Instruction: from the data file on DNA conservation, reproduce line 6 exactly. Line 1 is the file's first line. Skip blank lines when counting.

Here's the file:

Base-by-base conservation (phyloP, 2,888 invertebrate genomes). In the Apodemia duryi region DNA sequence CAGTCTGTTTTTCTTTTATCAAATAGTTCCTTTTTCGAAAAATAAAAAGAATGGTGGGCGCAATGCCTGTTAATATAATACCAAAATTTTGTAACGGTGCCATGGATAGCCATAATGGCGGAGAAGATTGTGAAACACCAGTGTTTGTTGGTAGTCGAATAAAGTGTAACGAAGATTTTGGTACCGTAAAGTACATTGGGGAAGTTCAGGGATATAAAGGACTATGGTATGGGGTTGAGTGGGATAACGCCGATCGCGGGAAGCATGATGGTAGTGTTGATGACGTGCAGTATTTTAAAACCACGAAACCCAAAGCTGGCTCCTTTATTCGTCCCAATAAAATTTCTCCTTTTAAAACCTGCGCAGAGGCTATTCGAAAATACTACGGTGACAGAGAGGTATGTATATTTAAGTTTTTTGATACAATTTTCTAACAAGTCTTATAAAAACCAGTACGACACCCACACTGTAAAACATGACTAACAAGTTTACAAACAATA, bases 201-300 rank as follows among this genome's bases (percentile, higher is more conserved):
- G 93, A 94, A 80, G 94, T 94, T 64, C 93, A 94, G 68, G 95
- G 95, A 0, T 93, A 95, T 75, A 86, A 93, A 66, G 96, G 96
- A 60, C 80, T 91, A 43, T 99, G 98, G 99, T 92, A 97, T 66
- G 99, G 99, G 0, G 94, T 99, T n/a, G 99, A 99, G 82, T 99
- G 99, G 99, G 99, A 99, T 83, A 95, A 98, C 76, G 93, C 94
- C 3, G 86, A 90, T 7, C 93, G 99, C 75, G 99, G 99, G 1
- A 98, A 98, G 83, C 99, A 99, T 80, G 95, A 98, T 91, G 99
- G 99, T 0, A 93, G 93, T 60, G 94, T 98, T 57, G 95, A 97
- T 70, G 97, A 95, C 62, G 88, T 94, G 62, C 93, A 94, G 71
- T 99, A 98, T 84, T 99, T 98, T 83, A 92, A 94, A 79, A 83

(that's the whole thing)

- G 99, G 99, G 99, A 99, T 83, A 95, A 98, C 76, G 93, C 94